The ratepayer advocates that signed the petition for certiorari were concerned about the potentially dire financial consequences of removing DR from the market. For example, removing DR for just a single year could increase the price of capacity by more than 100% in the PJM area. (PJM is the ISO that runs the electricity grid for all or parts of 13 states, including Pennsylvania, New Jersey, and Maryland.) This would result in added expense to ratepayers of over nine billion dollars – in just a single year, and in just one part of the country!

The environmental groups (like CLF) that signed the petition for certiorari were concerned about the dire environmental consequences of removing DR from the market. As we said in our brief: “Avoiding resort to the 10% most-polluting natural gas-fired power plants avoids millions of metric tons of annual greenhouse gas emissions, plus large quantities of nitrogen oxides and sulfur dioxide. Indeed, because peaking plants are frequently built near major population centers, the air pollutants they discharge do disproportionate harm to human health.” (Amicus Brief, at 8-9.)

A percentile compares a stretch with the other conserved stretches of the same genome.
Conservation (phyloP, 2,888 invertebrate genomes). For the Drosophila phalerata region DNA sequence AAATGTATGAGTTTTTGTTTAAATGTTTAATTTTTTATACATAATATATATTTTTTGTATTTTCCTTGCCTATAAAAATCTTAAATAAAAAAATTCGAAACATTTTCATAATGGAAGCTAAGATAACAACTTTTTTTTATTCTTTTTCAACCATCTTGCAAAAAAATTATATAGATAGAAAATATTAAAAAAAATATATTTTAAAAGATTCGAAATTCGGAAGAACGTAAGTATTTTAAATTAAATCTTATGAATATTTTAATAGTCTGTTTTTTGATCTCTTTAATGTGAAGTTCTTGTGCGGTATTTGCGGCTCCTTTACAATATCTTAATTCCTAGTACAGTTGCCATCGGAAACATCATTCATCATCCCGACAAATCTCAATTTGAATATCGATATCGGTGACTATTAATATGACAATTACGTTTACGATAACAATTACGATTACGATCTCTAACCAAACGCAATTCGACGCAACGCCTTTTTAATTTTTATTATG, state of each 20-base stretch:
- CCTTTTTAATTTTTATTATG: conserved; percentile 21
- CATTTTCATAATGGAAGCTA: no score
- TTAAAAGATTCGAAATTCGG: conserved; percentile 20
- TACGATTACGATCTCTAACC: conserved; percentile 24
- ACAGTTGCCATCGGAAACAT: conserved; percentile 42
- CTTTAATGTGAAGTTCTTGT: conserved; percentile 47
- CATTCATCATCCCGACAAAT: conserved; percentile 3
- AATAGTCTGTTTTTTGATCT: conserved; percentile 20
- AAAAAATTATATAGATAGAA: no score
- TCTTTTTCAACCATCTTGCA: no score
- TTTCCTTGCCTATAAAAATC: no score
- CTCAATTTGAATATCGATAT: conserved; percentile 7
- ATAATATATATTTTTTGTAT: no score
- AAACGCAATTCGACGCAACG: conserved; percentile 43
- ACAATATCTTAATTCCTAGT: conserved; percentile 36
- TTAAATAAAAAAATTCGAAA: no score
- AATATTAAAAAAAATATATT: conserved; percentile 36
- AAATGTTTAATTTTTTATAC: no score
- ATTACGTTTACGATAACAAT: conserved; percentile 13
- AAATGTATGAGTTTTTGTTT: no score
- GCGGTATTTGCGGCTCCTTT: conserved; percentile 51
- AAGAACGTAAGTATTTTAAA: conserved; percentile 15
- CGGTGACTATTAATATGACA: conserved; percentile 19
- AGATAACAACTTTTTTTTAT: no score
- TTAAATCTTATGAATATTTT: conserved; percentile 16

Summing It Up

There are three different ways we can look at the May 2014 decision of the Circuit Court in EPSA v. FERC, which said that FERC cannot set prices for Demand Response.

  • As a matter of law, the Court is wrong, because in 2005, Congress amended the FPA to specifically give FERC authority over Demand Response.
  • As a matter of money, the Circuit Court decision, if not overturned by the Supreme Court, will cost electricity ratepayers billions of dollars.
  • As an environmental matter, Demand Response is a powerful, proven, effective tool for reducing carbon emissions and other dangerous pollutants.

That’s why CLF is so proud to be a part of this lawsuit as an amicus curiæ.